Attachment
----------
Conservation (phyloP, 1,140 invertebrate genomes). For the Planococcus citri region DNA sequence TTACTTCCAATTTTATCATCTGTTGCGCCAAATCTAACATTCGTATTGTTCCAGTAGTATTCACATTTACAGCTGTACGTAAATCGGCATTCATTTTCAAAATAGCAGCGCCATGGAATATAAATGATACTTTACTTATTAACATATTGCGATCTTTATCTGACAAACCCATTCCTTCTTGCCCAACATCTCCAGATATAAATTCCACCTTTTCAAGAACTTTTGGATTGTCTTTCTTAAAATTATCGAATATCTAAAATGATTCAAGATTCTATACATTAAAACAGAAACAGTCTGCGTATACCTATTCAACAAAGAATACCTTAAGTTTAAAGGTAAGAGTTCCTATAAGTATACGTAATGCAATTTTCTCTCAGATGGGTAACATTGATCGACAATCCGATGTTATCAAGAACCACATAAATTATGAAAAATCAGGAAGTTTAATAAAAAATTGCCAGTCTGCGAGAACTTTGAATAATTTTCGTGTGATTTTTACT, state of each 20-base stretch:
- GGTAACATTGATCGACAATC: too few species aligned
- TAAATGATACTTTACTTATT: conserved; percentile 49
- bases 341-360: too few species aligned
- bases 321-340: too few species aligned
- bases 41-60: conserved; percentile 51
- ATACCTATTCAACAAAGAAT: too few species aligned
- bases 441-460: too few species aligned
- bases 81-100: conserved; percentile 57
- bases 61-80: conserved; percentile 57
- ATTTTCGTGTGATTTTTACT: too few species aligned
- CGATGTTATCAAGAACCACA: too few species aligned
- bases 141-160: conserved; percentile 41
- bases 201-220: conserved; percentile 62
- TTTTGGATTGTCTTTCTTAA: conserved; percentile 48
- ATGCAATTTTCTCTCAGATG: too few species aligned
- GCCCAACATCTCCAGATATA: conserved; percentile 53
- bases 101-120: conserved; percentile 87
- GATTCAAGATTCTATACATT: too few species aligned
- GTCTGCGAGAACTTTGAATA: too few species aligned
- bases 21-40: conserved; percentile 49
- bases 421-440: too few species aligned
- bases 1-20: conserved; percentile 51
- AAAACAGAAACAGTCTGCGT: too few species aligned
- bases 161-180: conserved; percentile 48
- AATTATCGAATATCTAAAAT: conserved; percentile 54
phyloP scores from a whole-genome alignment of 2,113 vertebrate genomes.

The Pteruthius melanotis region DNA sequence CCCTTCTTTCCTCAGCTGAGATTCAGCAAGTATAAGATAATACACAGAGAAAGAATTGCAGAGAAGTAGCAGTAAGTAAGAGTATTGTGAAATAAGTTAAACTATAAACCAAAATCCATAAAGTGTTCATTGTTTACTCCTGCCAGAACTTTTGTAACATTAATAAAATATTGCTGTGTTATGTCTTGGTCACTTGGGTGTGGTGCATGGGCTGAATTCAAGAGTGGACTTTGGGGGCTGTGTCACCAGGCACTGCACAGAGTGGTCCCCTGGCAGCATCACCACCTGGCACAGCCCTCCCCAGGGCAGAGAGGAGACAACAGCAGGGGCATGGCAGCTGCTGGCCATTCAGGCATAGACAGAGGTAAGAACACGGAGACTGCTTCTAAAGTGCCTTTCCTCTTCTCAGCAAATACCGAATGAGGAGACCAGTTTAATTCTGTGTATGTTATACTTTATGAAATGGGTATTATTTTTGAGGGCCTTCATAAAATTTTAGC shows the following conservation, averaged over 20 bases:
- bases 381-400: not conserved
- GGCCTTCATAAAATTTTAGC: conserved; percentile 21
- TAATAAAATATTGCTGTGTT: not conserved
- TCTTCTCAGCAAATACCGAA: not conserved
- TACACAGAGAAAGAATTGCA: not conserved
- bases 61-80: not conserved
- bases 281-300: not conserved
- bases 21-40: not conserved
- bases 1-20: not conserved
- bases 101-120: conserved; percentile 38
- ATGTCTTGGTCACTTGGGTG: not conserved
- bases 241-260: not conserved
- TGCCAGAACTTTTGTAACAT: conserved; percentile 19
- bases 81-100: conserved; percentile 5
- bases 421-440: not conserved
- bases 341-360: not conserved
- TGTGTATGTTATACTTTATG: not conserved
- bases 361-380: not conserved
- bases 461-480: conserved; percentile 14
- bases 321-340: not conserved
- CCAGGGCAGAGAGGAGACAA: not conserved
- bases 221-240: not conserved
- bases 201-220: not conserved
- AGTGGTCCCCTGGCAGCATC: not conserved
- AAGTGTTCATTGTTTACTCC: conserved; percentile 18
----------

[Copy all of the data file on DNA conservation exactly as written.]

Conservation (phyloP, 1,140 invertebrate genomes). For the Planococcus citri region DNA sequence TTACTTCCAATTTTATCATCTGTTGCGCCAAATCTAACATTCGTATTGTTCCAGTAGTATTCACATTTACAGCTGTACGTAAATCGGCATTCATTTTCAAAATAGCAGCGCCATGGAATATAAATGATACTTTACTTATTAACATATTGCGATCTTTATCTGACAAACCCATTCCTTCTTGCCCAACATCTCCAGATATAAATTCCACCTTTTCAAGAACTTTTGGATTGTCTTTCTTAAAATTATCGAATATCTAAAATGATTCAAGATTCTATACATTAAAACAGAAACAGTCTGCGTATACCTATTCAACAAAGAATACCTTAAGTTTAAAGGTAAGAGTTCCTATAAGTATACGTAATGCAATTTTCTCTCAGATGGGTAACATTGATCGACAATCCGATGTTATCAAGAACCACATAAATTATGAAAAATCAGGAAGTTTAATAAAAAATTGCCAGTCTGCGAGAACTTTGAATAATTTTCGTGTGATTTTTACT, state of each 20-base stretch:
- GGTAACATTGATCGACAATC: too few species aligned
- TAAATGATACTTTACTTATT: conserved; percentile 49
- bases 341-360: too few species aligned
- bases 321-340: too few species aligned
- bases 41-60: conserved; percentile 51
- ATACCTATTCAACAAAGAAT: too few species aligned
- bases 441-460: too few species aligned
- bases 81-100: conserved; percentile 57
- bases 61-80: conserved; percentile 57
- ATTTTCGTGTGATTTTTACT: too few species aligned
- CGATGTTATCAAGAACCACA: too few species aligned
- bases 141-160: conserved; percentile 41
- bases 201-220: conserved; percentile 62
- TTTTGGATTGTCTTTCTTAA: conserved; percentile 48
- ATGCAATTTTCTCTCAGATG: too few species aligned
- GCCCAACATCTCCAGATATA: conserved; percentile 53
- bases 101-120: conserved; percentile 87
- GATTCAAGATTCTATACATT: too few species aligned
- GTCTGCGAGAACTTTGAATA: too few species aligned
- bases 21-40: conserved; percentile 49
- bases 421-440: too few species aligned
- bases 1-20: conserved; percentile 51
- AAAACAGAAACAGTCTGCGT: too few species aligned
- bases 161-180: conserved; percentile 48
- AATTATCGAATATCTAAAAT: conserved; percentile 54
phyloP scores from a whole-genome alignment of 2,113 vertebrate genomes.

The Pteruthius melanotis region DNA sequence CCCTTCTTTCCTCAGCTGAGATTCAGCAAGTATAAGATAATACACAGAGAAAGAATTGCAGAGAAGTAGCAGTAAGTAAGAGTATTGTGAAATAAGTTAAACTATAAACCAAAATCCATAAAGTGTTCATTGTTTACTCCTGCCAGAACTTTTGTAACATTAATAAAATATTGCTGTGTTATGTCTTGGTCACTTGGGTGTGGTGCATGGGCTGAATTCAAGAGTGGACTTTGGGGGCTGTGTCACCAGGCACTGCACAGAGTGGTCCCCTGGCAGCATCACCACCTGGCACAGCCCTCCCCAGGGCAGAGAGGAGACAACAGCAGGGGCATGGCAGCTGCTGGCCATTCAGGCATAGACAGAGGTAAGAACACGGAGACTGCTTCTAAAGTGCCTTTCCTCTTCTCAGCAAATACCGAATGAGGAGACCAGTTTAATTCTGTGTATGTTATACTTTATGAAATGGGTATTATTTTTGAGGGCCTTCATAAAATTTTAGC shows the following conservation, averaged over 20 bases:
- bases 381-400: not conserved
- GGCCTTCATAAAATTTTAGC: conserved; percentile 21
- TAATAAAATATTGCTGTGTT: not conserved
- TCTTCTCAGCAAATACCGAA: not conserved
- TACACAGAGAAAGAATTGCA: not conserved
- bases 61-80: not conserved
- bases 281-300: not conserved
- bases 21-40: not conserved
- bases 1-20: not conserved
- bases 101-120: conserved; percentile 38
- ATGTCTTGGTCACTTGGGTG: not conserved
- bases 241-260: not conserved
- TGCCAGAACTTTTGTAACAT: conserved; percentile 19
- bases 81-100: conserved; percentile 5
- bases 421-440: not conserved
- bases 341-360: not conserved
- TGTGTATGTTATACTTTATG: not conserved
- bases 361-380: not conserved
- bases 461-480: conserved; percentile 14
- bases 321-340: not conserved
- CCAGGGCAGAGAGGAGACAA: not conserved
- bases 221-240: not conserved
- bases 201-220: not conserved
- AGTGGTCCCCTGGCAGCATC: not conserved
- AAGTGTTCATTGTTTACTCC: conserved; percentile 18